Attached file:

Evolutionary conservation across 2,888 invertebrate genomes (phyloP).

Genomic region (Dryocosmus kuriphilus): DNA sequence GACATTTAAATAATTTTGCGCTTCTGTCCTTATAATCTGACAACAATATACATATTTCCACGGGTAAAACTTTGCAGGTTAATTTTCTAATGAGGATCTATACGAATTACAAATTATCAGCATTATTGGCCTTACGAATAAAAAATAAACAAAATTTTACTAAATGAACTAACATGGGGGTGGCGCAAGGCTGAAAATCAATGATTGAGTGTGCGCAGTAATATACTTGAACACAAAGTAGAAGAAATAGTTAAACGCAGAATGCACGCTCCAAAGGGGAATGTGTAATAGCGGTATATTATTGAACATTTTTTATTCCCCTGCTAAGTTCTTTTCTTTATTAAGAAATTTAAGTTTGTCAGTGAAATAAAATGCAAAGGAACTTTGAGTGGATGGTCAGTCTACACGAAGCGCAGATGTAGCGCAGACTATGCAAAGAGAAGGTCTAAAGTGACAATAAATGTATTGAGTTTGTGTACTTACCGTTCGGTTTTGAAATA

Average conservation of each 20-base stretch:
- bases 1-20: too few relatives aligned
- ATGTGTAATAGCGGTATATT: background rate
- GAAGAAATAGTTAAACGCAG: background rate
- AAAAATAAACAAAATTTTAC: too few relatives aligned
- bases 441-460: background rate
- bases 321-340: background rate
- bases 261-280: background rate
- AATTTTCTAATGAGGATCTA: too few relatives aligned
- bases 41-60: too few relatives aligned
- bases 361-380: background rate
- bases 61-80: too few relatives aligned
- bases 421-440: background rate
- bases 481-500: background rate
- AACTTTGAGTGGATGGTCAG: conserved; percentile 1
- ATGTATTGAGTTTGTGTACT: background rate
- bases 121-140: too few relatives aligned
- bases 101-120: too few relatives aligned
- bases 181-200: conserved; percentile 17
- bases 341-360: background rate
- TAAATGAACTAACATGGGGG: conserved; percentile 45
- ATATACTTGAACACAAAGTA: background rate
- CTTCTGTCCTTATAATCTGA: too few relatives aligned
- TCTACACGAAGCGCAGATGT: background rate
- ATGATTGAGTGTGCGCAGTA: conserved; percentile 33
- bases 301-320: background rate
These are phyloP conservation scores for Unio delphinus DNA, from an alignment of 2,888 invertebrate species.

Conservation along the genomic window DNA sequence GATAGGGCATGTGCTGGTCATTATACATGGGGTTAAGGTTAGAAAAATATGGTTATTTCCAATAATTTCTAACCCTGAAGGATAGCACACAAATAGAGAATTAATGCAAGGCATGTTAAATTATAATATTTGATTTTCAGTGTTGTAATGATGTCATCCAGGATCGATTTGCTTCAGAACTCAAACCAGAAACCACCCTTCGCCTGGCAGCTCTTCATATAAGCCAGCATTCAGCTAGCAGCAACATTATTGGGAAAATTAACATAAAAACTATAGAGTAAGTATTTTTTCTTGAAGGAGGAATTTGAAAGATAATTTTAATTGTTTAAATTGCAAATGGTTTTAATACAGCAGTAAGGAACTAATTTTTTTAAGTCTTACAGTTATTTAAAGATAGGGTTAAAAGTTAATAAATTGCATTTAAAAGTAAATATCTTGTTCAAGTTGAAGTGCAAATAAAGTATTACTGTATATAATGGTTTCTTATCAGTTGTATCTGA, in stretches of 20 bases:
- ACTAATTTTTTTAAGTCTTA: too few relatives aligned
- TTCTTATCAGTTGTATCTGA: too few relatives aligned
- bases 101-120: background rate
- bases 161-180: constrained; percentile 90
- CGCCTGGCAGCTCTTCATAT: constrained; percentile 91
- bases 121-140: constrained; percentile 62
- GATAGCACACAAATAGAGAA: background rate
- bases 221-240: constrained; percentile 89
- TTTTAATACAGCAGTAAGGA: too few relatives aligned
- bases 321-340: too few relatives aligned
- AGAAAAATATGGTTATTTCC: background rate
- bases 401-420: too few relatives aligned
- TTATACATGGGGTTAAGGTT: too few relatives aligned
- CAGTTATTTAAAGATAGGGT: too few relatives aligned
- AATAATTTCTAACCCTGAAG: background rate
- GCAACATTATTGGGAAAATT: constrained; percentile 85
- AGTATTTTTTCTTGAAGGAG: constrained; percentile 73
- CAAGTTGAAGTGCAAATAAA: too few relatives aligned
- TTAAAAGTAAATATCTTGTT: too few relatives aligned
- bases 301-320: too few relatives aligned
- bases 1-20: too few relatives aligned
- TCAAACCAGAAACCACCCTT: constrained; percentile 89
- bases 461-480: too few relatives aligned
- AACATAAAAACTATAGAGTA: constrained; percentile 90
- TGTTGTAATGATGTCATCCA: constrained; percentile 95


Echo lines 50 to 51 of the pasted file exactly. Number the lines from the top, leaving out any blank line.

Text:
- bases 301-320: too few relatives aligned
- bases 1-20: too few relatives aligned